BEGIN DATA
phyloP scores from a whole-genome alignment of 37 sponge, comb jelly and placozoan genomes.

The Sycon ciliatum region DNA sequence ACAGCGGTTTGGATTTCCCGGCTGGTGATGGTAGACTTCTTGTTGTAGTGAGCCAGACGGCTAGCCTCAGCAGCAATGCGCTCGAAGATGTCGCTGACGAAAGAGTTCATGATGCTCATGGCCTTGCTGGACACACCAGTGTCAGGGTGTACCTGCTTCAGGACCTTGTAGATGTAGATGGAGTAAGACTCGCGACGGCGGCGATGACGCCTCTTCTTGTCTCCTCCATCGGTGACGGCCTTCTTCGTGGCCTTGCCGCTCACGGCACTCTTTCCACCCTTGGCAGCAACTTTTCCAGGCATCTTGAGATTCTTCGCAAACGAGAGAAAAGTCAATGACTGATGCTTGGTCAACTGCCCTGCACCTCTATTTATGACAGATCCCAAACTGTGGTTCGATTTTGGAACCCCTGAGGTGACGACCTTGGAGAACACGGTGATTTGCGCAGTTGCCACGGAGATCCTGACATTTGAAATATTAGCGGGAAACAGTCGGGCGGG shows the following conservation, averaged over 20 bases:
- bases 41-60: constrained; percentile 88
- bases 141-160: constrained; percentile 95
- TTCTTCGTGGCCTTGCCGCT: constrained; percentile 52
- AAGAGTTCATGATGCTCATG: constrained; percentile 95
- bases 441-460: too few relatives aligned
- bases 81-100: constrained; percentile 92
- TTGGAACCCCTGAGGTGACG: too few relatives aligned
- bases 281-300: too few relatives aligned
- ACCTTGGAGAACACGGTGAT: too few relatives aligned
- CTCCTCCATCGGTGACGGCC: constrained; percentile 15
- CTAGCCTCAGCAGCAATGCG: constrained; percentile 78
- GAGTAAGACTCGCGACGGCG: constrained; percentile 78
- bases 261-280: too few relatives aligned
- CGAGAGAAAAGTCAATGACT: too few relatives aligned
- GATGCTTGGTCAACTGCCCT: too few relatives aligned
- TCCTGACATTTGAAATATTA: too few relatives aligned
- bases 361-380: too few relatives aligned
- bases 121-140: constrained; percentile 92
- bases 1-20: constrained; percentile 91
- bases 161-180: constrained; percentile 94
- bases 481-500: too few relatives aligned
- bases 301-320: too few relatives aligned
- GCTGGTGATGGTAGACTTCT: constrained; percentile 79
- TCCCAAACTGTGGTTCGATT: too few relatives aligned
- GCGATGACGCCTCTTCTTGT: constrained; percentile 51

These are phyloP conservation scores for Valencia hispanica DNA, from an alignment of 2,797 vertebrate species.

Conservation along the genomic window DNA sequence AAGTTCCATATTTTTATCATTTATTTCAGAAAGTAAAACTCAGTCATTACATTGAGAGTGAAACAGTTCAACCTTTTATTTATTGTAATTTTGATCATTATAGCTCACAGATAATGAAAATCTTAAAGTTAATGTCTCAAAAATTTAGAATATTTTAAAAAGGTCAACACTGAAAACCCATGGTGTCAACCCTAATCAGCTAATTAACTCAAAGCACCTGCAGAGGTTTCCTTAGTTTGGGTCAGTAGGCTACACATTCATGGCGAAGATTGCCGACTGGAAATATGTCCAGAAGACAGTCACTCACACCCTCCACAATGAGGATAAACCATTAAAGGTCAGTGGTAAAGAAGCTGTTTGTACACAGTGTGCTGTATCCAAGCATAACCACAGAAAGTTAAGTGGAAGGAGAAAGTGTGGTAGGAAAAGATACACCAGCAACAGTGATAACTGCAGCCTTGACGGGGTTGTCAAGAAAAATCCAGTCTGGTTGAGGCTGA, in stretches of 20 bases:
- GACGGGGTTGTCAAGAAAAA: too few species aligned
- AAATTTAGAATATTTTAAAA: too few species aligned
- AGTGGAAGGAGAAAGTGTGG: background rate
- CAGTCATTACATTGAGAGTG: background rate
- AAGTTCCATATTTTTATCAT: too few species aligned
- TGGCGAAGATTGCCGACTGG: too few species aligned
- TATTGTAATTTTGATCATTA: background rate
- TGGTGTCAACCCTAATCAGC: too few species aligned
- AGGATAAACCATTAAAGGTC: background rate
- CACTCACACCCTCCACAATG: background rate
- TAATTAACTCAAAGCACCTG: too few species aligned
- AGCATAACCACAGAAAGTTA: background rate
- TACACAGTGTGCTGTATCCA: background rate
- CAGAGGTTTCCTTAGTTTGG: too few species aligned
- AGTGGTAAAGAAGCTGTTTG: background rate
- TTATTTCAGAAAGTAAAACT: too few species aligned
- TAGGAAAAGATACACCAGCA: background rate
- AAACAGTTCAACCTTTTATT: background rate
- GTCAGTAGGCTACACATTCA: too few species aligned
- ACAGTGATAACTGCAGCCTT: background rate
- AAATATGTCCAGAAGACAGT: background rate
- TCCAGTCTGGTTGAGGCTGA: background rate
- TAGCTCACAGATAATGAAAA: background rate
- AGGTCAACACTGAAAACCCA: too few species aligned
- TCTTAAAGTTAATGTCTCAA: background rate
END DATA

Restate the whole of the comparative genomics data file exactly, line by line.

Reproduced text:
phyloP scores from a whole-genome alignment of 37 sponge, comb jelly and placozoan genomes.

The Sycon ciliatum region DNA sequence ACAGCGGTTTGGATTTCCCGGCTGGTGATGGTAGACTTCTTGTTGTAGTGAGCCAGACGGCTAGCCTCAGCAGCAATGCGCTCGAAGATGTCGCTGACGAAAGAGTTCATGATGCTCATGGCCTTGCTGGACACACCAGTGTCAGGGTGTACCTGCTTCAGGACCTTGTAGATGTAGATGGAGTAAGACTCGCGACGGCGGCGATGACGCCTCTTCTTGTCTCCTCCATCGGTGACGGCCTTCTTCGTGGCCTTGCCGCTCACGGCACTCTTTCCACCCTTGGCAGCAACTTTTCCAGGCATCTTGAGATTCTTCGCAAACGAGAGAAAAGTCAATGACTGATGCTTGGTCAACTGCCCTGCACCTCTATTTATGACAGATCCCAAACTGTGGTTCGATTTTGGAACCCCTGAGGTGACGACCTTGGAGAACACGGTGATTTGCGCAGTTGCCACGGAGATCCTGACATTTGAAATATTAGCGGGAAACAGTCGGGCGGG shows the following conservation, averaged over 20 bases:
- bases 41-60: constrained; percentile 88
- bases 141-160: constrained; percentile 95
- TTCTTCGTGGCCTTGCCGCT: constrained; percentile 52
- AAGAGTTCATGATGCTCATG: constrained; percentile 95
- bases 441-460: too few relatives aligned
- bases 81-100: constrained; percentile 92
- TTGGAACCCCTGAGGTGACG: too few relatives aligned
- bases 281-300: too few relatives aligned
- ACCTTGGAGAACACGGTGAT: too few relatives aligned
- CTCCTCCATCGGTGACGGCC: constrained; percentile 15
- CTAGCCTCAGCAGCAATGCG: constrained; percentile 78
- GAGTAAGACTCGCGACGGCG: constrained; percentile 78
- bases 261-280: too few relatives aligned
- CGAGAGAAAAGTCAATGACT: too few relatives aligned
- GATGCTTGGTCAACTGCCCT: too few relatives aligned
- TCCTGACATTTGAAATATTA: too few relatives aligned
- bases 361-380: too few relatives aligned
- bases 121-140: constrained; percentile 92
- bases 1-20: constrained; percentile 91
- bases 161-180: constrained; percentile 94
- bases 481-500: too few relatives aligned
- bases 301-320: too few relatives aligned
- GCTGGTGATGGTAGACTTCT: constrained; percentile 79
- TCCCAAACTGTGGTTCGATT: too few relatives aligned
- GCGATGACGCCTCTTCTTGT: constrained; percentile 51

These are phyloP conservation scores for Valencia hispanica DNA, from an alignment of 2,797 vertebrate species.

Conservation along the genomic window DNA sequence AAGTTCCATATTTTTATCATTTATTTCAGAAAGTAAAACTCAGTCATTACATTGAGAGTGAAACAGTTCAACCTTTTATTTATTGTAATTTTGATCATTATAGCTCACAGATAATGAAAATCTTAAAGTTAATGTCTCAAAAATTTAGAATATTTTAAAAAGGTCAACACTGAAAACCCATGGTGTCAACCCTAATCAGCTAATTAACTCAAAGCACCTGCAGAGGTTTCCTTAGTTTGGGTCAGTAGGCTACACATTCATGGCGAAGATTGCCGACTGGAAATATGTCCAGAAGACAGTCACTCACACCCTCCACAATGAGGATAAACCATTAAAGGTCAGTGGTAAAGAAGCTGTTTGTACACAGTGTGCTGTATCCAAGCATAACCACAGAAAGTTAAGTGGAAGGAGAAAGTGTGGTAGGAAAAGATACACCAGCAACAGTGATAACTGCAGCCTTGACGGGGTTGTCAAGAAAAATCCAGTCTGGTTGAGGCTGA, in stretches of 20 bases:
- GACGGGGTTGTCAAGAAAAA: too few species aligned
- AAATTTAGAATATTTTAAAA: too few species aligned
- AGTGGAAGGAGAAAGTGTGG: background rate
- CAGTCATTACATTGAGAGTG: background rate
- AAGTTCCATATTTTTATCAT: too few species aligned
- TGGCGAAGATTGCCGACTGG: too few species aligned
- TATTGTAATTTTGATCATTA: background rate
- TGGTGTCAACCCTAATCAGC: too few species aligned
- AGGATAAACCATTAAAGGTC: background rate
- CACTCACACCCTCCACAATG: background rate
- TAATTAACTCAAAGCACCTG: too few species aligned
- AGCATAACCACAGAAAGTTA: background rate
- TACACAGTGTGCTGTATCCA: background rate
- CAGAGGTTTCCTTAGTTTGG: too few species aligned
- AGTGGTAAAGAAGCTGTTTG: background rate
- TTATTTCAGAAAGTAAAACT: too few species aligned
- TAGGAAAAGATACACCAGCA: background rate
- AAACAGTTCAACCTTTTATT: background rate
- GTCAGTAGGCTACACATTCA: too few species aligned
- ACAGTGATAACTGCAGCCTT: background rate
- AAATATGTCCAGAAGACAGT: background rate
- TCCAGTCTGGTTGAGGCTGA: background rate
- TAGCTCACAGATAATGAAAA: background rate
- AGGTCAACACTGAAAACCCA: too few species aligned
- TCTTAAAGTTAATGTCTCAA: background rate